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Guerin Emig: OU, Texas must leave for SEC in 2022, or Big 12 is bound for 'Thunderdome'

Guerin Emig: OU, Texas must leave for SEC in 2022, or Big 12 is bound for 'Thunderdome'

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Oklahoma State head football coach Mike Gundy (left) and then-Oklahoma coach Bob Stoops visit before the 2006 Bedlam game.

Letters and statements from all parties pertaining to Oklahoma and Texas’ movement from the Big 12 Conference to the SEC reference 2025 because that is when OU’s and Texas’ Big 12 grants of rights agreements expire. We scoff at 2025 because we know better.

Common sense tells us the Sooners and Longhorns didn’t do this to wait four years.

They’ll play the coming year in the Big 12 while paying the two-years-of-distributions buyout penalty specified in Section 3.4 of Big 12 bylaws. It doesn’t matter where they get that money, around $80 million by virtue of the scale of annual Big 12 distributions, just that they have it.

If university counsel or ESPN mediators negotiate that figure, and Big 12 commissioner Bob Bowlsby’s letter to ESPN released Wednesday implies the Worldwide Leader wants to drive that figure down to zero, whatever. Throw in good faith gestures like Toby Keith tickets if need be, but this is ending well before 2025.

The Big 12 Conference might not exist by then, and what good are buyouts to a league that has expired? If the Big 12 does exist until then, $160 million can’t hurt its viability.

We’re adjusting the timeline out of money and intent, mostly.

But we should also adjust it out of civility. To maintain even a hint of it.

The past weeks tell us the Big 12 is on a path toward Wrestlemania. They’ll be at “Mad Max: Beyond Thunderdome” by the time Bedlam football happens Nov. 27. Spencer Rattler and Spencer Sanders in pelts waving spiked clubs.

Consider the rancor already made public.

OSU president Kayse Shrum’s last statement included this thinly veiled shot: “It is difficult to understand how an Oklahoma institution of higher education would follow the University of Texas to the detriment of the state of Oklahoma.”

OU bristles at the notion it is Texas’ pawn as much as OSU bristles at the notion it is OU’s little brother, and here was Shrum suggesting the Sooners were being Steered to the SEC.

To read that was to feel temperatures in Norman reach degrees undetected since Kansas beat Barry Switzer’s 1975 powerhouse at Owen Field.

This being Norman, a football coach fired back.

“Let’s set the record straight: OU’s move to the SEC is what’s best for Oklahoma,” Bob Stoops editorialized Wednesday. “The reality is that conferences are now more important than ever and, with limited spots, the strongest conferences would not accept OU if we were to require OSU join as well.”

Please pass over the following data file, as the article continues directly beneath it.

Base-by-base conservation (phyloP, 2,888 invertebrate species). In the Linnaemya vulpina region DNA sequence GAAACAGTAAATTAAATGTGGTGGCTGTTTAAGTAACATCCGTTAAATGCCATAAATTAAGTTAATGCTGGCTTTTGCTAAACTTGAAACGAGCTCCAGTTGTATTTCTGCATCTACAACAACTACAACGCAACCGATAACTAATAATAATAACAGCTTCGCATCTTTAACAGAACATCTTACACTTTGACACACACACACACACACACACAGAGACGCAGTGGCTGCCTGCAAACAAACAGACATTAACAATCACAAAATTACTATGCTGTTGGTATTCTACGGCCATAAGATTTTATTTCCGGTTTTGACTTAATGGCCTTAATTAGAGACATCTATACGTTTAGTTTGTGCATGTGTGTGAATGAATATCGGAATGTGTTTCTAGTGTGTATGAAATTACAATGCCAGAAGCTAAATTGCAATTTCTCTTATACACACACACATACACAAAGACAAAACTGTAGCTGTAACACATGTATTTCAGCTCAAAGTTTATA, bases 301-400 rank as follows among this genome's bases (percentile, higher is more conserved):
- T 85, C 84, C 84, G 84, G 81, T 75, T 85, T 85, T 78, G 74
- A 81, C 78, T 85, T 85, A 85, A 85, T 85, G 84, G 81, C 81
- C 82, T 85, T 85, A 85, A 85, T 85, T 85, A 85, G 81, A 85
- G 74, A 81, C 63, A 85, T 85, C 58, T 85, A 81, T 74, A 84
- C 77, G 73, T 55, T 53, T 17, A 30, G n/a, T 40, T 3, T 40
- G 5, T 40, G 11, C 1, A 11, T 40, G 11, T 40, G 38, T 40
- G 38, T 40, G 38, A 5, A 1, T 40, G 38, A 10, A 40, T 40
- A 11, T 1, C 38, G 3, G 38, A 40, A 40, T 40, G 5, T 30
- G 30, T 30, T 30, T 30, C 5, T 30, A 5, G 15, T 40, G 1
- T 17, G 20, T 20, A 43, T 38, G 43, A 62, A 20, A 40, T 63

That wasn’t a play on “OSU as little brother” so much as a characterization of “OSU as unwanted brother.” Stoops hasn’t cut that deep in Bedlam since Mark Bradley’s 2003 reverse touchdown pass to Mark Clayton up 31-9 late in the third quarter.

Conference realignment is a dirty, hurtful game when played by the book. We know that from experience. The best affected schools and conferences can hope for is speaking terms and bridges merely damaged and not blown to bits.

The specifics remain hazy, but this much is certain: OU’s and Texas’ relocation hasn’t been by the book. Bowlsby has now asserted ESPN’s nefarious role.

There were probably consiglieres, blindfolds and dark alleys involved. No way do schools of OU’s and Texas’ stature transfer to a league the SEC’s stature otherwise.

OU’s transfer makes OSU, Kansas, Kansas State and Iowa State, conference cohabitants for a generation, immediately worse off. That prompts rage and, in some cases, panic.

A toxic mix sure to get worse as gory details emerge and aftershocks bounce around other conferences.

It has already been bad enough.

The Cowboys are chapped by the Sooners’ selfishness. The Sooners are sick of the Cowboys’ codependency.

Everybody in Texas not living in Austin wants Bevo’s hide. Everybody in the Big 12 not living in Austin and Norman wants Bowlsby’s.

It is a full turn from two weeks ago in Arlington when Bowlsby wasn’t worried about expansion, the eight Big 12 holdovers didn’t seem bothered by OU or Texas, and OU and Texas walked around AT&T Stadium like it was just another Media Days.

Everybody looked very happy to see each other again.

Outside the OU-Texas game Oct. 9, nobody in the Big 12 is going to be happy seeing the Sooners and Longhorns again the next 10 months.

The dirt from the past week tells us that. It’s bound to get filthier over the coming year.

It is in nobody’s interest that it become years.

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Sports Columnist

I'm the proud father of Gretchen and Holden. Devoted husband to Christy, who has been my best friend since biology class at Booker T. Washington. I covered the OU Sooners for 15 years. That was both challenging and rewarding. Now I get to write columns.

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